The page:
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Stuhr Museum, Nebraska Midland R.R. / Great Plains - West Rail Gallery
Stuhr Museum, RR Town &
the Nebraska Midland R.R.
Grand Island, Nebraska

Now gone - the Fireman/Brakeman rides Nebraska Midland #69' oil tender as she uncouples from the passenger cars at the station. Shot in 1980's. - Todd Greuter Photo

Stuhr Museum of the Prairie Pioneer is located just south of Grand Island, Nebraska. The main attraction is Railroad Town, complete with a full length steam train with passenger cars, a depot, turntable, engine house and a variety of rolling stock. Currently the museum is planning a major overhaul of it's equipment, restoration and elimination of any non-1800's stock. The museum is surrounded by a narrow-guage line which was used by the museum's own Nebraska Midland Railroad, which once starred an operating narrow-guage steam locomotive. Due to a lack of funds required for the heavy mantainence required to keep the passenger rides operating, the locomotive, once in storage at the engine house is now gone.

UPDATE: Engine #69 is no longer located at Stuhr Museum. This is what is currently available for railroad displays at Stuhr Museum: http://www.stuhrmuseum.org/tourrailroad.htm

A History of #69
Built June 1908 by Baldwin Locomotive Works, the 2-8-0 was one of only two specially designed narrow-guage steam locomotives ordered by the White Pass and Yukon Railway, a company with dreams of big things being in the area of the Klondike gold strike, in what was then Alaska Territory. The 3'0" guage locomotive never worked farther north than Bennet, British Columbia, since it's primary design was to transport trains from Skagway over the White Pass. Nicnamed the "Gila Monster" by WP&A employees (due to it's size) No. 69 was the last loco to be purchased by the company for 30 years after the decline of business at the end of the Yukon gold rush.

The night of Feb. 12, 1932, fire destroyed the Skagway roundhouse and carshops, and # 69 was one of the fire's many steamer victims. Regardless of it's hopeless appearence, it's wood cab burnt away and pipes twisted, WP&Y set about to repairing the engine and was returned to service by August 1932.

By the 1950's after moving masses of supplies during WW2, the engine was converted to an oil burner and given a steel cab from another locomotive. On May 10th, 1956 the 69 was loaded aboard the M.S. Sustina steam freighter, bound for Seattle and eventually South Dakota, to serve as Black Hills Central #69 (nicnamed Klondike Casey) in tourist line service. Narrow-guage operations in South Dakota would last until 1964, then #69 would be on the move again, this time a bit shorter journey south to neighboring Nebraska.

Nebraska has a very brief history of narrow guage operations, it's only revenue line was the short-lived Columbus, Covington & Black Hills Railway (3'6" guage). The North Platte-based Nebraska Midland operated only one season of regular passenger service in 1973. The company's original plans were ruined when they failed to obtain needed right of way, thus they considered alternative rails. One possibility existed east at the Stuhr Museum in Grand Island, Nebraska. After a successful fund-raising campaign, the 69 made it's final move and arrived at the museum in September 1975, and volunteers laid down a new narroe-guage track in 1975-76. By June 1976, the smoke plume rose again from #69's stack as it went into service at the Stuhr Museum's prairieland preserve. The engine continued to play the major attraction in recreating the role railroads played in the settling of the Great Plains into the 1980's. The Railroad Town area of the mueum features authentic rail structures and equipment, including a turntable.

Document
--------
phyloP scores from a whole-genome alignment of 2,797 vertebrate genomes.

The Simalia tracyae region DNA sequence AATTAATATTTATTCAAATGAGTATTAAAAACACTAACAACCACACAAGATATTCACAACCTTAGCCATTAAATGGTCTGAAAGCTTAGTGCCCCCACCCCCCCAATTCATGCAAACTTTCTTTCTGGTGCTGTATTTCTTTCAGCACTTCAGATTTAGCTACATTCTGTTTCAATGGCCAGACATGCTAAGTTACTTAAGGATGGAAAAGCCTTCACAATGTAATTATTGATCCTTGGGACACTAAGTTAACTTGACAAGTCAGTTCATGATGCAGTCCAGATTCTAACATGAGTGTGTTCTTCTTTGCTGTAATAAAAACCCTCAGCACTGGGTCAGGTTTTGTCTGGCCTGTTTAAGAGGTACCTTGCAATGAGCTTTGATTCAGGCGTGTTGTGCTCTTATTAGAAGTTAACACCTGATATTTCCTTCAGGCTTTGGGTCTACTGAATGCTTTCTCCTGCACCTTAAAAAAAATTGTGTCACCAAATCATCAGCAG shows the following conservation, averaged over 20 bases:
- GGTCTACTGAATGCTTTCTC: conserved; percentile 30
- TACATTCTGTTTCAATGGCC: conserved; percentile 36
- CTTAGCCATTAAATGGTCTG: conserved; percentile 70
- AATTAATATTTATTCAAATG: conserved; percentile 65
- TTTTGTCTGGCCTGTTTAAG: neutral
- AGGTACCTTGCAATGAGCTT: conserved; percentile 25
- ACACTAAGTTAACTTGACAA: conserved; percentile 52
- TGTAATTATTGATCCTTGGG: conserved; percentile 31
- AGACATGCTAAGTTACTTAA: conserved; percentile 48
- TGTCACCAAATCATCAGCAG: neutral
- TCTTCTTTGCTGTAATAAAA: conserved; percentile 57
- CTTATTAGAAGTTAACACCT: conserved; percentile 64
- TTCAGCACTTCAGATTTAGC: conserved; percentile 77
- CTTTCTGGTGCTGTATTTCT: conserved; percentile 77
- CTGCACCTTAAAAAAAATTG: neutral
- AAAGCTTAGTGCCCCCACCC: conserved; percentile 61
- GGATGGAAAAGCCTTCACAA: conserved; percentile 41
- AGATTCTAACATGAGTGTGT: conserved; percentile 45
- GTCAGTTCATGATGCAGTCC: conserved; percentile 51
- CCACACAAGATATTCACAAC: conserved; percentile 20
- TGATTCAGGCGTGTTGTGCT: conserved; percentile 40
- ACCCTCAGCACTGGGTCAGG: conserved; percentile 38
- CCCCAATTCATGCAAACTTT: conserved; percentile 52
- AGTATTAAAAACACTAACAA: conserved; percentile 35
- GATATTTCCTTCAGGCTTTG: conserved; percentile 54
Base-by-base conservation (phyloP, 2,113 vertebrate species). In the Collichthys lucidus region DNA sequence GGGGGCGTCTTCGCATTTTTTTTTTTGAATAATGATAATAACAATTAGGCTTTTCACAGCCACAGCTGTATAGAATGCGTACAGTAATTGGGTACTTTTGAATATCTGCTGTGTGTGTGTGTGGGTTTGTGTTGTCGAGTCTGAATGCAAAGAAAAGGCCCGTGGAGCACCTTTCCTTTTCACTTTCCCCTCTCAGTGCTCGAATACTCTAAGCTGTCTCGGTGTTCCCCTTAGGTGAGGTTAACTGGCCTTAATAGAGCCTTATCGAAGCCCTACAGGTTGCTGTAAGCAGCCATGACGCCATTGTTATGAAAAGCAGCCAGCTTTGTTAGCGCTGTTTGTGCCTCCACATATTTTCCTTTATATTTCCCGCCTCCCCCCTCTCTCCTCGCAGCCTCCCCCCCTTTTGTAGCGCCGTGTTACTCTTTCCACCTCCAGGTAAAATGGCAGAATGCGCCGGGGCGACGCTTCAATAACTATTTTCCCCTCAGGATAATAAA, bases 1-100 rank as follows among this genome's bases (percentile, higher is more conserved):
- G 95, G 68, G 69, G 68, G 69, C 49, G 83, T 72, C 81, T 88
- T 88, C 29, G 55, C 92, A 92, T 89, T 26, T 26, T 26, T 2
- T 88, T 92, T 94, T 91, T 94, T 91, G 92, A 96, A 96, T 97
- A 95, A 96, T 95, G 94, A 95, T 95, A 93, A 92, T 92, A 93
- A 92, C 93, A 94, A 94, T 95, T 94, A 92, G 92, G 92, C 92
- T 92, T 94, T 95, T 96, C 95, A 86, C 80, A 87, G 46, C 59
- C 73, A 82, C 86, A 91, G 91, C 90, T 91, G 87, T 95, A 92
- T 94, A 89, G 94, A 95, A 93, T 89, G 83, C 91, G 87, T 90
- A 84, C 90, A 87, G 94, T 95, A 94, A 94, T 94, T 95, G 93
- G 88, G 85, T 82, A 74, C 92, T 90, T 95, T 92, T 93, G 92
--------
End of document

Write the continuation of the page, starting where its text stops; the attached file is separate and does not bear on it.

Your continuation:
After being forced out of service, today the #69 is no longer on the museum grounds.

Click on the thumbnails to see a larger image

Union Pacific #437 - displayed at the Stuhr Museum in Grand Island, Nebraska. - T. Greuter Photo



UP #437 - at Stuhr Museum, Grand Island. June 30, 2001 - T. Greuter Photo ·

A wooden UP passenger car; June 30, 2001 - T. Greuter Photo


Another wooden passenger car near the engine house; June 30, 2001 - T. Greuter Photo


UP 2580 - June 30, 2001 - T. Greuter Photo


UP 2580 - interior view. June 30, 2001 - T. Greuter Photo




Gandy dancer at Stuhr Museum, Grand Island. June 30, 2001 - T. Greuter Photo ·



Gandy dancer at Stuhr Museum, Grand Island. June 30, 2001 - T. Greuter Photo ·



Gandy dancer, passenger depot and static train display at Stuhr Museum, Grand Island. June 30, 2001 - T. Greuter Photo ·



B&MR/GI&WC 5598
- the Burlington & Missouri River was a predecessor of the CB&Q. This stock car can be seen as part of the equipment on display at the Stuhr Museum in Grand Island, Nebraska. June 30, 2001 - T. Greuter Photo ·

Tender and turntable... the locomotive is in the engine house, badly in need for repairs. Stuhr Museum, Grand Island. - T. Greuter Photo



Some pretty cool junk lies among the tracks behind the train shed - the pushcar to the front-left appears to be the remains of a home-made speeder. Stuhr Museum, Grand Island. June 30, 2001 - T. Greuter Photo ·

 


- T. Greuter Photo

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Latest update: Wednesday, 5 January, 2005

All photos & text 2000-2005 T. Greuter / Screaming Eagles , unless otherwise noted. All Rights Reserved.

Recommended Links:
http://www.stuhrmuseum.org/tourrailroad.htm